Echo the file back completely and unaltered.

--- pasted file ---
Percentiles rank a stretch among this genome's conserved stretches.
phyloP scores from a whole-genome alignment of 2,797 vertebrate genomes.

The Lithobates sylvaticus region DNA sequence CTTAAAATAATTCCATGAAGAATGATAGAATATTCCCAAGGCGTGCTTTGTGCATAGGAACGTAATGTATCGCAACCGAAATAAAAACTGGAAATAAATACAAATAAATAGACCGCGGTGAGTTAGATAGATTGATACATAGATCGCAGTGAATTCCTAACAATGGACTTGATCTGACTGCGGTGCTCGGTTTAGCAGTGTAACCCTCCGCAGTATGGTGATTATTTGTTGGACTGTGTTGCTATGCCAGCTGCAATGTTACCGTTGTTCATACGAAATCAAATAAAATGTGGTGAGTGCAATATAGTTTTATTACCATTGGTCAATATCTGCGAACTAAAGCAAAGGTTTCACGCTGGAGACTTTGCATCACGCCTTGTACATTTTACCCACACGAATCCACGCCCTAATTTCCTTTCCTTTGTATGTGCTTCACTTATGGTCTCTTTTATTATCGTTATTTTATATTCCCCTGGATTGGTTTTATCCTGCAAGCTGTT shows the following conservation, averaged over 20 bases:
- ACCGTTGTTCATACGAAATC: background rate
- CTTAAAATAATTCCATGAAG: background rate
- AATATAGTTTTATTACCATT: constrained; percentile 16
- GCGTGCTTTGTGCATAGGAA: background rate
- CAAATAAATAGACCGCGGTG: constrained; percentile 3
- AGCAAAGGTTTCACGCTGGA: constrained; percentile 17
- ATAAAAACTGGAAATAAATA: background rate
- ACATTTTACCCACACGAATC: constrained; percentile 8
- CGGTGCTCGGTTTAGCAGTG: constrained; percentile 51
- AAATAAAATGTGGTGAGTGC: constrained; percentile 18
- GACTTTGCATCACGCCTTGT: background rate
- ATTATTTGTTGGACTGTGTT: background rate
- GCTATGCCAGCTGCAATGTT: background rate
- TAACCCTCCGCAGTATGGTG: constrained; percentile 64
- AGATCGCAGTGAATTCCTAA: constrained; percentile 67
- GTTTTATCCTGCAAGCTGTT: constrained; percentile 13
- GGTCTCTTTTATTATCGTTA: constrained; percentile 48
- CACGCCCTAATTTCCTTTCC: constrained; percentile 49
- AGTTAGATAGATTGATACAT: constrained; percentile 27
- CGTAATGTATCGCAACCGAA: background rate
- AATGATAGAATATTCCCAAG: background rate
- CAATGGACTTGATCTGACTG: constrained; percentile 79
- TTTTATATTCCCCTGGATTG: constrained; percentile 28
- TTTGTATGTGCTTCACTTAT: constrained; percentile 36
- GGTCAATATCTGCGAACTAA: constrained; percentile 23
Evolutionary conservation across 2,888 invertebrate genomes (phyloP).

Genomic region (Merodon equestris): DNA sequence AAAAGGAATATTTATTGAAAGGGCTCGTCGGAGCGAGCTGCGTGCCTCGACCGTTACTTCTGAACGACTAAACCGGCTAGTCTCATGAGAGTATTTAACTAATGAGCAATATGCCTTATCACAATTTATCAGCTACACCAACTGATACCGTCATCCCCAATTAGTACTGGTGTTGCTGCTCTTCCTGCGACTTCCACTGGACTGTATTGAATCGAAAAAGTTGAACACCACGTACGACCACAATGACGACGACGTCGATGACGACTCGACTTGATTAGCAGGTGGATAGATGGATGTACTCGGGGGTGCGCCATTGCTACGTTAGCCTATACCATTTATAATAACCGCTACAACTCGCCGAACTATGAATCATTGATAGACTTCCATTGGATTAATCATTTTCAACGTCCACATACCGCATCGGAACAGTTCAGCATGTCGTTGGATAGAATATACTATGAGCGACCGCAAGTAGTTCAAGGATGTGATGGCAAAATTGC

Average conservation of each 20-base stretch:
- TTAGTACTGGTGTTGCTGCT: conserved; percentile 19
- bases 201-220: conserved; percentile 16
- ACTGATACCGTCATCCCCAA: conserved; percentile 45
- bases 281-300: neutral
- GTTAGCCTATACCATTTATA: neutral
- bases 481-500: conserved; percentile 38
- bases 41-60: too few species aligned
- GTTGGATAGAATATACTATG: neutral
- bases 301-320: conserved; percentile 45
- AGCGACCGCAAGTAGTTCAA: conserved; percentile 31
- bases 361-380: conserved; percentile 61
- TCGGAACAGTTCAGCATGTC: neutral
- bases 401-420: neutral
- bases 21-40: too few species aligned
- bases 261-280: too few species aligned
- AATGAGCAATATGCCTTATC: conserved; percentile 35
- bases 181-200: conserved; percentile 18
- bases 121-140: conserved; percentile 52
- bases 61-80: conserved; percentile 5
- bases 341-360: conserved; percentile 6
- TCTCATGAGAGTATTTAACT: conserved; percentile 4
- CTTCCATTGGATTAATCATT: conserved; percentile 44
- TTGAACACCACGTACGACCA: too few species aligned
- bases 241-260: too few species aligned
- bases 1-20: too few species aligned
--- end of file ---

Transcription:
Percentiles rank a stretch among this genome's conserved stretches.
phyloP scores from a whole-genome alignment of 2,797 vertebrate genomes.

The Lithobates sylvaticus region DNA sequence CTTAAAATAATTCCATGAAGAATGATAGAATATTCCCAAGGCGTGCTTTGTGCATAGGAACGTAATGTATCGCAACCGAAATAAAAACTGGAAATAAATACAAATAAATAGACCGCGGTGAGTTAGATAGATTGATACATAGATCGCAGTGAATTCCTAACAATGGACTTGATCTGACTGCGGTGCTCGGTTTAGCAGTGTAACCCTCCGCAGTATGGTGATTATTTGTTGGACTGTGTTGCTATGCCAGCTGCAATGTTACCGTTGTTCATACGAAATCAAATAAAATGTGGTGAGTGCAATATAGTTTTATTACCATTGGTCAATATCTGCGAACTAAAGCAAAGGTTTCACGCTGGAGACTTTGCATCACGCCTTGTACATTTTACCCACACGAATCCACGCCCTAATTTCCTTTCCTTTGTATGTGCTTCACTTATGGTCTCTTTTATTATCGTTATTTTATATTCCCCTGGATTGGTTTTATCCTGCAAGCTGTT shows the following conservation, averaged over 20 bases:
- ACCGTTGTTCATACGAAATC: background rate
- CTTAAAATAATTCCATGAAG: background rate
- AATATAGTTTTATTACCATT: constrained; percentile 16
- GCGTGCTTTGTGCATAGGAA: background rate
- CAAATAAATAGACCGCGGTG: constrained; percentile 3
- AGCAAAGGTTTCACGCTGGA: constrained; percentile 17
- ATAAAAACTGGAAATAAATA: background rate
- ACATTTTACCCACACGAATC: constrained; percentile 8
- CGGTGCTCGGTTTAGCAGTG: constrained; percentile 51
- AAATAAAATGTGGTGAGTGC: constrained; percentile 18
- GACTTTGCATCACGCCTTGT: background rate
- ATTATTTGTTGGACTGTGTT: background rate
- GCTATGCCAGCTGCAATGTT: background rate
- TAACCCTCCGCAGTATGGTG: constrained; percentile 64
- AGATCGCAGTGAATTCCTAA: constrained; percentile 67
- GTTTTATCCTGCAAGCTGTT: constrained; percentile 13
- GGTCTCTTTTATTATCGTTA: constrained; percentile 48
- CACGCCCTAATTTCCTTTCC: constrained; percentile 49
- AGTTAGATAGATTGATACAT: constrained; percentile 27
- CGTAATGTATCGCAACCGAA: background rate
- AATGATAGAATATTCCCAAG: background rate
- CAATGGACTTGATCTGACTG: constrained; percentile 79
- TTTTATATTCCCCTGGATTG: constrained; percentile 28
- TTTGTATGTGCTTCACTTAT: constrained; percentile 36
- GGTCAATATCTGCGAACTAA: constrained; percentile 23
Evolutionary conservation across 2,888 invertebrate genomes (phyloP).

Genomic region (Merodon equestris): DNA sequence AAAAGGAATATTTATTGAAAGGGCTCGTCGGAGCGAGCTGCGTGCCTCGACCGTTACTTCTGAACGACTAAACCGGCTAGTCTCATGAGAGTATTTAACTAATGAGCAATATGCCTTATCACAATTTATCAGCTACACCAACTGATACCGTCATCCCCAATTAGTACTGGTGTTGCTGCTCTTCCTGCGACTTCCACTGGACTGTATTGAATCGAAAAAGTTGAACACCACGTACGACCACAATGACGACGACGTCGATGACGACTCGACTTGATTAGCAGGTGGATAGATGGATGTACTCGGGGGTGCGCCATTGCTACGTTAGCCTATACCATTTATAATAACCGCTACAACTCGCCGAACTATGAATCATTGATAGACTTCCATTGGATTAATCATTTTCAACGTCCACATACCGCATCGGAACAGTTCAGCATGTCGTTGGATAGAATATACTATGAGCGACCGCAAGTAGTTCAAGGATGTGATGGCAAAATTGC

Average conservation of each 20-base stretch:
- TTAGTACTGGTGTTGCTGCT: conserved; percentile 19
- bases 201-220: conserved; percentile 16
- ACTGATACCGTCATCCCCAA: conserved; percentile 45
- bases 281-300: neutral
- GTTAGCCTATACCATTTATA: neutral
- bases 481-500: conserved; percentile 38
- bases 41-60: too few species aligned
- GTTGGATAGAATATACTATG: neutral
- bases 301-320: conserved; percentile 45
- AGCGACCGCAAGTAGTTCAA: conserved; percentile 31
- bases 361-380: conserved; percentile 61
- TCGGAACAGTTCAGCATGTC: neutral
- bases 401-420: neutral
- bases 21-40: too few species aligned
- bases 261-280: too few species aligned
- AATGAGCAATATGCCTTATC: conserved; percentile 35
- bases 181-200: conserved; percentile 18
- bases 121-140: conserved; percentile 52
- bases 61-80: conserved; percentile 5
- bases 341-360: conserved; percentile 6
- TCTCATGAGAGTATTTAACT: conserved; percentile 4
- CTTCCATTGGATTAATCATT: conserved; percentile 44
- TTGAACACCACGTACGACCA: too few species aligned
- bases 241-260: too few species aligned
- bases 1-20: too few species aligned